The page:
It was producer Richard Griffiths’ first gig as a promoter and also his first gig as a stand-up comedian. The evening was coincidentally filmed as part of a six-episode fly-on-the-wall BBC3 documentary series called Swansea Call Centre, due to be screened soon.

“The series is gonna be rammed with David Brent type characters,” Richard tells me.

By last November, the Beeb had been filming for over a year at the call centre where Richard then worked (he has recently left).

As he was in the process of organising his first comedy night and, as he had Chris Dangerfield and Trevor Lock coming from London to Swansea to perform, the film crew wanted to follow the storyline of Richard ‘going showbiz’.

“Will I become the first person in Britain to have his stand-up debut watched by over a million people?” Richard asked me this week. “I’m new to all this. I had always wanted to perform and it was a combination of that, Chris saying in one of your blogs that I was hilarious but ‘too scared’ to go on stage and an email from a mate that made my mind up. The BBC were there filming all night and I understand they are definitely using it as one of the stories in an episode… So, going by their usual figures, a million people will see my comedy debut… Is this a world record?”

It was a charity gig and Richard raised £2,000 that night. The girl concerned recently had her operation successfully.

But now – tomorrow – Richard has booked Chris Dangerfield back at his new Swansea comedy night, this time with by New Zealander Benjamin Crellin.

“Are you mad?” I asked Richard last night.

Richard Griffiths being filmed for BBC3 last November

Richard Griffiths being filmed for BBC3 last November

“Well,” he told me, “to put anything on in Swansea without the full blessing of the Freemasons you have to be mad. But Chris was on his way to drug detox last time, so the city ain’t seen the best of him yet. Anyway, I’m actively looking to upset everyone with these comedy nights purely to offset all the good work I do behind closed doors. I was threatened with ‘bad Ju-Ju’ by a local Jehovah if I had Dangerfield back in Swansea but it’s a risk worth taking.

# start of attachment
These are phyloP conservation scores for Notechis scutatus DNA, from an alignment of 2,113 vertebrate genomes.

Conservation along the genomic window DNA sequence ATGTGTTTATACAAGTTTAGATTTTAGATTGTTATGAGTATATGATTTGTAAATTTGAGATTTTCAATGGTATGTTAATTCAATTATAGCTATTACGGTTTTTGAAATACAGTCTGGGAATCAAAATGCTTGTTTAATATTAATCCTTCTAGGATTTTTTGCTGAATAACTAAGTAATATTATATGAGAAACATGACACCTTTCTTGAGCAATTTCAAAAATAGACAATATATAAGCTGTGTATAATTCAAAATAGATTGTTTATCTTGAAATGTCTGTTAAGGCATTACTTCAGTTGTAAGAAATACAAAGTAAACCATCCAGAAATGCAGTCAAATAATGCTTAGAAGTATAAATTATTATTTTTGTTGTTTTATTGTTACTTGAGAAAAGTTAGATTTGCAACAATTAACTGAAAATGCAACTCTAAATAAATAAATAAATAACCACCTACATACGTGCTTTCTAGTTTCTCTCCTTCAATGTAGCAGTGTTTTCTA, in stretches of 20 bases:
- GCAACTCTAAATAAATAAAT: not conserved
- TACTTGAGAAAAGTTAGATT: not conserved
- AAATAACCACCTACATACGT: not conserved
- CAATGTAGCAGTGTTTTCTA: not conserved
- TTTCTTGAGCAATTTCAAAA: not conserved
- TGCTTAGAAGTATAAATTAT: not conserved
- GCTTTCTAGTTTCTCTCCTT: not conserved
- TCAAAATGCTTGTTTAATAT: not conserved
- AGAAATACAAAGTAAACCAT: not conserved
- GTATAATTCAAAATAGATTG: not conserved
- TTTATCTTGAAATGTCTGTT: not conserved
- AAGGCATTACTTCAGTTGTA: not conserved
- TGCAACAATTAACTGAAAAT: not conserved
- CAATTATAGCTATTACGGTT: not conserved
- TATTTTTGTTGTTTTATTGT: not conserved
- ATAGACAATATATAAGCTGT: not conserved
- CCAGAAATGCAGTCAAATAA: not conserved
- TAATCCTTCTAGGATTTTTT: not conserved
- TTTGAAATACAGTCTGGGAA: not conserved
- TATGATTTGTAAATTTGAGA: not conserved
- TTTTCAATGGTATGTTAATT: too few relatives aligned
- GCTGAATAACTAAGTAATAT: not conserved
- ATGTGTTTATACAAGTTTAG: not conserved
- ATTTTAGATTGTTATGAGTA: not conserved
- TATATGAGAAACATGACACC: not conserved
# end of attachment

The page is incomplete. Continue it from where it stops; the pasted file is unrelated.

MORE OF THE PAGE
“I packed my job in a few weeks back so, even though I make no money from these nights, I create employment for others from my lofty position of dole bum.”

I asked Chris Dangerfield if it was a mad idea for him to go back into what, last time, was like an over-sensitive lion’s den of a gig.

“Well,” he replied. “It’s good for comics. They shout at you throughout the whole gig, they throw things at you, they heckle in grunts and groans and people storm out ‘in protest’, not at what you’re saying but at what you’re not saying  – Where’s the jokes? they shout.

“All these things happen elsewhere of course but, with these gigs, it’s as if that bloke, woman or couple from one-in-three gigs everywhere else have all turned up to this gig. It teaches you an important lesson – the gig is about them, not you. They’ve paid to have a laugh. The comic is getting paid whatever happens. Lose the ego. If the audience are enjoying what they’re doing, just help facilitate that. Don’t get all uppity about it and don’t think But what about my story about the soap-dish?

“Richard’s Swansea gig is like a baptism of fire and gigs afterwards feel positively breezy in comparison.”

“So,” I asked, “are you going to tailor your show to the audience?”

Chris with Page 3 girl Brandy Brewer this week

Chris out in London with Page 3 girl Brandy Brewer this week

“Unless it’s one of my own 60-minute shows,” Chris said, “I don’t really know what I’m going to talk about until I’m on stage. I’ve got a lifetime of stories. Often, I’ll just start chatting with the audience and something will spark something off – a memory I’m excited to remember – and the audience responds to that.